Series twice. It also won three Golden Globe Awards for Best Television Series – Musical or Comedy.
All four stars each received an Emmy Award throughout the series’ run
and had multiple nominations. The series also ranked among the top ten
highest-rated programs for six out of its seven seasons. (wikipedia.org)
admit to this day when I hear that jingle I tear up. I know it wasn’t a real life situation. In my mind it represented an ideal. Four very different women sharing their
lives: their dreams, their challenges,
their stories and their flaws. Over the
years they went through every type of situation imaginable. They laughed, cried, argued, hugged and
loved. I know there have been many other
sitcoms that have stirred the emotions of many of us. Fictional people who seemed to become our
family. This, for me, was a prime
example. I wanted to tell them if the
day ever came when I was left alone, I planned on moving in.
having the opportunity to spend an extended period of time with my
daughter-in-law’s mother (three weeks), I think if I find myself alone, I would
thrive in such an environment. When my
son’s in-laws first came to visit they stayed for three months. I was quite concerned about how stressful
that might be. I had always been told
company and fish had the same shelf life.
At the time, my son and his wife lived in a one bedroom apartment and
the parents were not renting a car. I am
pleased to tell you that not only was my daughter-in-law sad to see her parents
leave but my son was sad.
United States today a relative who is visiting is restricted to three
months. I’ve spoken with many people
whose relatives visit from other countries.
When they come, if possible, they come for the whole three months. Interestingly enough I’ve never heard anyone
complain. I can tell some are not too
fond of the extended visit but it is not part of their culture to complain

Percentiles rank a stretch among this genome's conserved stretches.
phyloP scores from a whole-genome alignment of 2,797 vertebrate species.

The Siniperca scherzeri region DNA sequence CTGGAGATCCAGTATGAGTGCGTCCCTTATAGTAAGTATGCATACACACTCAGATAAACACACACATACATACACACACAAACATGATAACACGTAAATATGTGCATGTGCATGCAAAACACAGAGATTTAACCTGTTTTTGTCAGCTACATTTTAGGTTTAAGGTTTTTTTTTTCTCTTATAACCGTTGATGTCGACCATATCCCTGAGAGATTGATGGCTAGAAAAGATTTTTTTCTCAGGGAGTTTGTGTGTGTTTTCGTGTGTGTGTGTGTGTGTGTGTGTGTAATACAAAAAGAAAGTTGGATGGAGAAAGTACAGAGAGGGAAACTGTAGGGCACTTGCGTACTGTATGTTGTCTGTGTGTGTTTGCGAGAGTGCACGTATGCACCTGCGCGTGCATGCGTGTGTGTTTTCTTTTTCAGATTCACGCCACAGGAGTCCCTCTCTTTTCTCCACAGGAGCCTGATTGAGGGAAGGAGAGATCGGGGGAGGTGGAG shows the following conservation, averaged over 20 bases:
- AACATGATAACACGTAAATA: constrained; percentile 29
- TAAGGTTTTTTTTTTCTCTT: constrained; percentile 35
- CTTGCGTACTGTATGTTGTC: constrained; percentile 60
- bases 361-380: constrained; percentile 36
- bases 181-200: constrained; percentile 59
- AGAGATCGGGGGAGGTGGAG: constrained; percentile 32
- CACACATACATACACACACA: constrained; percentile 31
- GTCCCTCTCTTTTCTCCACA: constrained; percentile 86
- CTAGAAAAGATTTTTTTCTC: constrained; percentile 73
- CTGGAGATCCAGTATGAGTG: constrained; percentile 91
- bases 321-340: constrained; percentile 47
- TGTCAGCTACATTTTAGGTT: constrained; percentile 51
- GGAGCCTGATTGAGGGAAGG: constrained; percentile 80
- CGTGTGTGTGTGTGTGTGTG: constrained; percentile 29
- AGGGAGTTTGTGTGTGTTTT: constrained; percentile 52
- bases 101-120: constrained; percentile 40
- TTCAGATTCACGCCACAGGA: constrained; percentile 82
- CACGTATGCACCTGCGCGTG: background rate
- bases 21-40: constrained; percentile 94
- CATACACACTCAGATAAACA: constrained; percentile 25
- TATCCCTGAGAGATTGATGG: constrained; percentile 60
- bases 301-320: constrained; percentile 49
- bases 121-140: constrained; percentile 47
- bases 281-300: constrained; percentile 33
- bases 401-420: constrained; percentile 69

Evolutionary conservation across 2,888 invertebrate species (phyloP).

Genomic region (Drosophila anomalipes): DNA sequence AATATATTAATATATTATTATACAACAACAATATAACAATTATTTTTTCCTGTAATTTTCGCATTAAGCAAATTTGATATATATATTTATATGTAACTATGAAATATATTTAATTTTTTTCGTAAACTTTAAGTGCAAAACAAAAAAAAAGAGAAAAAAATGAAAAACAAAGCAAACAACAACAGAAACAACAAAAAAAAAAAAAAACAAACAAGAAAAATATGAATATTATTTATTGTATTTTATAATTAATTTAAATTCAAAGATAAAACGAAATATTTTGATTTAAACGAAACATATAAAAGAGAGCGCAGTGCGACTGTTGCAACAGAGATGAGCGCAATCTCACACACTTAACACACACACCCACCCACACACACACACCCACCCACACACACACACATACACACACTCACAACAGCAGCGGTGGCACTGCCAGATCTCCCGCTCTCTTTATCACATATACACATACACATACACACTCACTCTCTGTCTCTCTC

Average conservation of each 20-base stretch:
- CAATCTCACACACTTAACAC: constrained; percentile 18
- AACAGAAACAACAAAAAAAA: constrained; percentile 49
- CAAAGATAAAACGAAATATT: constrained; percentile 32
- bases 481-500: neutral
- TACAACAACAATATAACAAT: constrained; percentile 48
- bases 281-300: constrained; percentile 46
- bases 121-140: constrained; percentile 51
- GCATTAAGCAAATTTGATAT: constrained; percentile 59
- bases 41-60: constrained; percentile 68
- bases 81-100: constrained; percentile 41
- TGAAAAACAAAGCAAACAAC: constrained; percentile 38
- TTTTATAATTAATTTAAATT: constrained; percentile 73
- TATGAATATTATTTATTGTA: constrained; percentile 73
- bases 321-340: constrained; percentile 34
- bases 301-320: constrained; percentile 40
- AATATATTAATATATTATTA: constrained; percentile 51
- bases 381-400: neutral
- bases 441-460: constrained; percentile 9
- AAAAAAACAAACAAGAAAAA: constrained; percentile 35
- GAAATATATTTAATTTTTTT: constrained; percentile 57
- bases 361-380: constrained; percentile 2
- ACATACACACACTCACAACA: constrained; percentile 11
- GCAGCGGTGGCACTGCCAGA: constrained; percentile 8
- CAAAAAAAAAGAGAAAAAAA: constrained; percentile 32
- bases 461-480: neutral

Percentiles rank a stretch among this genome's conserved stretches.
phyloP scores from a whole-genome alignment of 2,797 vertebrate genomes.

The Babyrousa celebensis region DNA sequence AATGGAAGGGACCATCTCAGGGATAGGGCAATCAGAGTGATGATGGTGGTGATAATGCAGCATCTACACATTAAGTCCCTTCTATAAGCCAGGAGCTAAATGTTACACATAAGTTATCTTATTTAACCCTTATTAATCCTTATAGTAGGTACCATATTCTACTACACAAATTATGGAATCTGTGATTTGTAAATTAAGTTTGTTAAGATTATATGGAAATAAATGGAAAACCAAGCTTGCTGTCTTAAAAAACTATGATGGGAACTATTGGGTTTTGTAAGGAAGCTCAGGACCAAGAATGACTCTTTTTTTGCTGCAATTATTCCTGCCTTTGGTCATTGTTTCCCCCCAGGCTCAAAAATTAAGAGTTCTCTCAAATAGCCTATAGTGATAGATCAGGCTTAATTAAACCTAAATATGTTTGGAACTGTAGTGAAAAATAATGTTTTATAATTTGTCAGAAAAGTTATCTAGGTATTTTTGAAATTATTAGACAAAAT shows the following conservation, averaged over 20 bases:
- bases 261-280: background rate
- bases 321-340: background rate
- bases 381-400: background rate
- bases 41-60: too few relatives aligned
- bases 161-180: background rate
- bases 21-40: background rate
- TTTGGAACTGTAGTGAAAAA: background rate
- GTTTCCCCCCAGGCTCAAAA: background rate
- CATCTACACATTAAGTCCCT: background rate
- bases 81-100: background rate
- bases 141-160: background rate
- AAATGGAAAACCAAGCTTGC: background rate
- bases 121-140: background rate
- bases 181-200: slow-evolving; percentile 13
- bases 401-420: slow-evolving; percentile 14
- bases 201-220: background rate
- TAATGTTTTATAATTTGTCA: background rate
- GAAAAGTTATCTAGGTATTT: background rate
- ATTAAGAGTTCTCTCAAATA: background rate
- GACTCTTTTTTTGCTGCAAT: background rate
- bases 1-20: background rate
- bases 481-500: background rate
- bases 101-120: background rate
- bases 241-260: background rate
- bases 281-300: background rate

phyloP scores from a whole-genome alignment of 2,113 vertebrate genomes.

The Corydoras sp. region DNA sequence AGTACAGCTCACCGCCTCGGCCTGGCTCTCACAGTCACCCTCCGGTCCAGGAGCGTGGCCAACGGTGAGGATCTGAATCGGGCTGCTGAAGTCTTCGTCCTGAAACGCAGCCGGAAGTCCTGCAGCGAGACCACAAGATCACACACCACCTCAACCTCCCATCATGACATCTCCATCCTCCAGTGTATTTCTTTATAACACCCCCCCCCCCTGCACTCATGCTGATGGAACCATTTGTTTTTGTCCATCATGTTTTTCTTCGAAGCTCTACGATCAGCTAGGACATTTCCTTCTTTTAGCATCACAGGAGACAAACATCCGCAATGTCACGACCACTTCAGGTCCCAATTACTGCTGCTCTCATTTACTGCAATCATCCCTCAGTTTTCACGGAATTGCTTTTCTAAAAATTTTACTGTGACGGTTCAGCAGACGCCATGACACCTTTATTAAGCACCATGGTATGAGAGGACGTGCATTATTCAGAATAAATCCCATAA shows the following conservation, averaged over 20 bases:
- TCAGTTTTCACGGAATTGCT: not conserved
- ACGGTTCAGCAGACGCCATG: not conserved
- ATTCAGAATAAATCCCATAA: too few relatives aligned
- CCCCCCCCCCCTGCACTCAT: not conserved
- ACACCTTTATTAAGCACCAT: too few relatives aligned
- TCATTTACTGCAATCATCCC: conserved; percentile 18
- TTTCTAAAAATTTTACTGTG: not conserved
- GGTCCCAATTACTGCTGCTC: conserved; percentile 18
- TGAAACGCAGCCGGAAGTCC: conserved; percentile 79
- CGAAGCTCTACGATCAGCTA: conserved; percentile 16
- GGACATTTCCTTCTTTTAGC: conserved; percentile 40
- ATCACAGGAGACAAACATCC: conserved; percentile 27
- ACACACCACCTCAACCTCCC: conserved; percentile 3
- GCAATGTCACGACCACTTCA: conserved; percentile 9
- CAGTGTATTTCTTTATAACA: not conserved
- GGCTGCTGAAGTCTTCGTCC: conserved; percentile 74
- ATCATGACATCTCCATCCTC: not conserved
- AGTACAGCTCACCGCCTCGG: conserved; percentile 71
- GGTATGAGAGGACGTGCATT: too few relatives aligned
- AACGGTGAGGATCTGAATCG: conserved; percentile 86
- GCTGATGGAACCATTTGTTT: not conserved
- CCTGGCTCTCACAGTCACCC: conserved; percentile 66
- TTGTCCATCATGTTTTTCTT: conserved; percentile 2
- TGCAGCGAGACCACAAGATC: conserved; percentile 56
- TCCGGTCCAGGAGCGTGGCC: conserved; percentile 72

about or criticize their family.
husband and I have had several opportunities to go to The John C. Campbell Folk
School in Brasstown, NC. It is a school
dedicated to creating community through crafts.
It’s over 75 years old. It’s such
a treat to be there. Every aspect from
Morning Song to family style eating is about community. Many of the teachers are octogenarians and
older. It’s one of the few places I have
been in the United States where the wisdom of the aged is honored.
there’s wisdom or not, it’s awe inspiring for me to see how some cultures
respect and honor the generations before them. I think many in the US feel the
senior citizen is a bother and a nuisance.
For me I want what Aretha sings about “R E S P E C T.” That’s
what I want and if that’s what I want, it’s what I need to give.
There’s the story about the indigent farmer who
has made a box for his elderly father.
He encourages his father to get in the box and then quickly closes the
top. He begins to push it towards the
cliff. He’s had it! He’s finished! Then, he hears knocking from inside the
box. “What! What do you want old
man?” His father says, “Son, let me out. You can just carry me to the cliff. Your son will need this box for you.”